Have you recently been involved in a car crash or auto-related accident? If so, our San Jose Personal Injury Lawyers may be able to fight for the compensation that you deserve. We’ve recovered millions and if you call now, we can help you too!

We’ve successfully awarded personal injury claims for clients that have been involved in:

  • Car Accidents
  • Motorcycle Accidents
  • Pedestrian Accidents
  • Dog Bites
  • Slip and Falls
  • Truck (Big Rig, Diesel) Accidents
  • Uber Accidents
  • Lyft Accidents
  • Bicycle Accidents
  • and much more

San Jose Car Accident Lawyer

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97 S 2nd St #100, San Jose, CA 95113

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Personal Injury Lawyers in San Jose, CA

San Jose Car Accident Lawyer

In need of a professional firm that not only will take on your case, but actually treat you as if you were their own? Welcome to San Jose’s very own Mova Law Group, Injury Attorneys. We strive for excellent customer service and results that no other law firm can come close to. We’ve helped San Jose locals get back on track after struggling with the hardships that follow a catastrophic accident.

While we understand that we can’t help everyone, we try our hardest to provide the best levels of service for those who call into our office asking for advice. Most of our clients have been injured due to car accidents or injuries that were inflicted due to a car crash caused by a negligent driver. If you have suffered from an injury and believe that you might have a case, give us a call today at (408)357-2566.

Once you’ve spoken to our lead attorney or a case manager, we will ask you a series of questions to identify the type of case that you have on your hands. Was there any serious bodily injury? Did you break any bones? Loss of limbs? Did you or the injured victim suffer from a concussion? How long did you wait until you sought after medical treatment from ER or a healthcare physician? These are all questions that play a vital role in your San Jose Personal Injury claim.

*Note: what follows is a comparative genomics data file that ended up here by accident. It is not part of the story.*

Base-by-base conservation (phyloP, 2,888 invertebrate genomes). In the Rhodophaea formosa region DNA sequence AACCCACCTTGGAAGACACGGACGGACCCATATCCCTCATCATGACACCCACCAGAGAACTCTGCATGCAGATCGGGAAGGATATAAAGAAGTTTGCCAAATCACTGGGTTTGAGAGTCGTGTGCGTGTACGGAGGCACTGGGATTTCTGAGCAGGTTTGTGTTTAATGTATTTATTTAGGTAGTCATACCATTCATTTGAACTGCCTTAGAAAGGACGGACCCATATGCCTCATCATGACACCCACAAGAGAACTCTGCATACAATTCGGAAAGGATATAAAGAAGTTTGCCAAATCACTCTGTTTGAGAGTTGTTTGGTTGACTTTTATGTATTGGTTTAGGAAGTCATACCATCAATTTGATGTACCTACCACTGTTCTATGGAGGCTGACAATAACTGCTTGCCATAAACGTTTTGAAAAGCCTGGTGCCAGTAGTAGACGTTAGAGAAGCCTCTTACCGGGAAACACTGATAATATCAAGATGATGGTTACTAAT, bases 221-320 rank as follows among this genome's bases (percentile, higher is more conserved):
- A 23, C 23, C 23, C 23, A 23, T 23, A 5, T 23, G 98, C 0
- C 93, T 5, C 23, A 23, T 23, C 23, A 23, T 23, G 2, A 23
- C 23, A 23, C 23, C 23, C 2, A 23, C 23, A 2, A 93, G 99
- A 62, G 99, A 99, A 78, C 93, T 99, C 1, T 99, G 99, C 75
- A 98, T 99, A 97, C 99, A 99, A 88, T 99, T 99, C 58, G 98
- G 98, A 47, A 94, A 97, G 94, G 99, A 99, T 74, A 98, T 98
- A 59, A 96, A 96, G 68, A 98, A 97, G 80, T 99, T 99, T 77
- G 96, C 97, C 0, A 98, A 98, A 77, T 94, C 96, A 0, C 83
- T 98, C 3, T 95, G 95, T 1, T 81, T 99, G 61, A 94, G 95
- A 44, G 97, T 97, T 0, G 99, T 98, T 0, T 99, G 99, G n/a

We Have The Best San Jose Personal Injury Attorneys

Aside from putting in countless hours for each of our client’s cases, our lawyers strive to maintain their title as “The Best San Jose Personal Injury Attorneys” voted by the SJPIA Committee. With over 50 (5) star reviews, outstanding client testimonials via social media and listed on our website, you can’t go wrong with our firm. There’s a reason why our past clients continue to send us a heaping amount of referrals every month. When you combine great services with even better customer service, the level of happiness and gratitude from your clients will always show!

Se Habla Espanol!

We speak multiple languages, we’re trilingual to better assist our client’s needs. Our staff is fluent in English, Spanish and Persian.

If you’ve recently been injured or may know someone who has been injured due to a car accident in San Jose, give us a call at (408)357-2566 for a free case evaluation and a free consultation today.

If you’ve lived in other places, you may be familiar with the basic car accident laws, but San Jose, California is a unique city when it comes to automotive accidents.

In this article, you’ll learn everything that you need to know about San Jose’s car accident laws and how they may pertain to your circumstances.

Car Insurance

Like many other states, the Golden State requires drivers to carry car insurance. Drivers must have liability insurance with the following minimum amounts:

  • $15,000 for injury or death to an individual
  • $30,000 for injury or death to more than one person
  • $5,000 for property damage

In some instances, drivers may provide other forms of financial responsibility, including cash deposits or surety bonds.

California has a “fault” system. Drivers are responsible for paying any costs due to fault, even if it is not covered by their insurance. For instance, if an individual’s car insurance only covered 80% of a victim’s expenses, the at-fault driver would be expected to make up the additional 20% out of pocket.

As a result, Californians oftentimes choose higher coverage options that will help them pay for any additional damages.

If caught, uninsured drivers may face fines, license suspension of up to four years and an impounded car. Additionally, underinsured and uninsured drivers are still responsible for paying all lawsuit damages and cannot receive non-economic damages themselves, even if they were not at fault.

Reporting a California Car Accident